Myth Busted! 8 Common Tax Misconceptions Debunked

Tax Deductions and Credits

Tax season is approaching, and you may have a handful of questions that are top of mind as you plan to file. Can you deduct cryptocurrency losses? Do students have to file taxes? Can you pay your taxes later if you file an extension? Can you claim your dog or cat as a dependent?

Because it’s likely that you may have heard a few myths while seeking answers to these questions, we asked a handful of our TurboTax Live experts to bust some of the top tax misconceptions before you sit down and file your taxes.

 

Myth One: Filing a Tax Return is Optional

It depends on how much income you make. Not everyone must file a tax return, however, most working adults are required to file (just like me)! – Miguel Burgos, CPA for 6 years

Myth Two: A Crypto Loss is Not Tax Deductible

Believe it or not, a cryptocurrency loss is not a virtual loss, it’s a real tax loss. So, if you sold cryptocurrency, you can definitely deduct that loss when filing. – Ernie Sadashige, CPA for 13 years

Myth Three: Filing an Extension Means I Can Pay My Taxes Later

Filing an extension does not mean you get to pay later, however, you do have time to finish filing the paperwork if you file an extension by the tax deadline (which is April 15 this tax year). It’s always a good idea to file early – especially by the tax deadline. – Claudell Bradby, CPA for 19 years

Myth Four: I can claim my pet as a dependent.

If you can give me a social security number for your dog, then sure! – Miguel Burgos, CPA for 6 years

Myth Five: I can deduct moving expenses for my family.

Moving expenses are no longer tax deductible on federal tax returns, except for active duty military. But you still may be able to claim moving costs on some state tax returns. – Ernie Sadashige, CPA for 13 years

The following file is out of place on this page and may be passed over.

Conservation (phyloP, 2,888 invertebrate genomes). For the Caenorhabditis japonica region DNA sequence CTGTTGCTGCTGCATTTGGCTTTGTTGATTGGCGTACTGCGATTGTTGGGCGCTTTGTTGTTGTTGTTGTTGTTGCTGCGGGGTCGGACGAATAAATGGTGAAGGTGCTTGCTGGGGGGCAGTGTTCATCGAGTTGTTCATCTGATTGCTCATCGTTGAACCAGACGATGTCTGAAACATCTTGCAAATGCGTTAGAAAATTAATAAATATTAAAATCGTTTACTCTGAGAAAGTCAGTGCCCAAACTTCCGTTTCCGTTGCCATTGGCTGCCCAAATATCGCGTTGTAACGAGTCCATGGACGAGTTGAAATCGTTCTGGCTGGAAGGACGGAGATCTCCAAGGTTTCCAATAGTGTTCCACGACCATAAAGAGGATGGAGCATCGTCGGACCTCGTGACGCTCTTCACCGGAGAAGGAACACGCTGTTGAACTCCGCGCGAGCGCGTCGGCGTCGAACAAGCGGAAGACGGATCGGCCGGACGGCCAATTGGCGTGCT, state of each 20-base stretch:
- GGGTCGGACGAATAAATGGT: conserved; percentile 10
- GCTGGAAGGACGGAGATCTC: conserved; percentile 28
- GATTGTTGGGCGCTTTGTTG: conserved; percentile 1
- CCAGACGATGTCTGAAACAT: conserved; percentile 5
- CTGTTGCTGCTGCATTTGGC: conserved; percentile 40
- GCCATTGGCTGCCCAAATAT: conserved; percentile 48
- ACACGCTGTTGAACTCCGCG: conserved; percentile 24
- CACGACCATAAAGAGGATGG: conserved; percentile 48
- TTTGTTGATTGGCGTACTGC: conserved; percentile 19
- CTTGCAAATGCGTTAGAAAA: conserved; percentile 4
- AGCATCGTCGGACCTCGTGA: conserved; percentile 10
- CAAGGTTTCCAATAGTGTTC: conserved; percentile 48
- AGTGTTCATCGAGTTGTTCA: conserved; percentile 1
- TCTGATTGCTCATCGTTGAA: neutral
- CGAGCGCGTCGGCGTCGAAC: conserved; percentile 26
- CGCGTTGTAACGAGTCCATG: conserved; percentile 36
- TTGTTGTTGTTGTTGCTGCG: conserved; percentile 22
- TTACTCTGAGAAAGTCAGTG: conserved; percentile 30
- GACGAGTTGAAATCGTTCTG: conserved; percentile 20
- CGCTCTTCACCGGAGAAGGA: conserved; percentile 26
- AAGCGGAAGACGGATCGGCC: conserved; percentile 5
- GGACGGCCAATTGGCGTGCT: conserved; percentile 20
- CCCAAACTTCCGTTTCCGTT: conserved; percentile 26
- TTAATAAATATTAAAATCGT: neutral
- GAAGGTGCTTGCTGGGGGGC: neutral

Myth Six: If You Can’t Afford to Pay Your Taxes, It’s Better Not to File at All

If you find out you owe a lot of money – you might consider not filing, but it’s a bad idea. The IRS will eventually reach out to you and you’ll pay a lot more with interest and penalties. It’s better to set up a payment plan with the IRS. – Ernie Sadashige, CPA for 13 years

Myth Seven: Students/Retirees Don’t Have to File a Tax Return

Students and retirees do have to file their taxes, however, it’s on an individual basis. – Claudell Bradby, CPA for 19 years

Myth Eight: Married Couples Should File Separately in Order to Save

We see many couples filing separately in order to save. However, I like to explain to them that married filing separately usually isn’t the best way to save on taxes because the IRS limits some deductions and credits for separate filers. As long as you can – file jointly! There are a wider tax bracket and lower tax rates, plus there are more credits and benefits. – Miguel Burgos, CPA for 6 years

Don’t worry about remembering specific requirements when it comes to filing — TurboTax will ask you simple questions and give you the tax deductions and credits you’re eligible for based on your entries. Another myth may be that you need to leave the comfort of your home to get help from a tax expert, but know that if you have any questions, you can connect live via one-way video to a TurboTax Live CPA or Enrolled Agent with an average of 15 years experience to get your tax questions answered without even leaving your house. A TurboTax Live CPA or Enrolled Agent can even review, sign, and file your tax return.

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  1. We are on disability social security and. Make $32,000 a year as a couple . Can we file taxes and claim unearned income credit?

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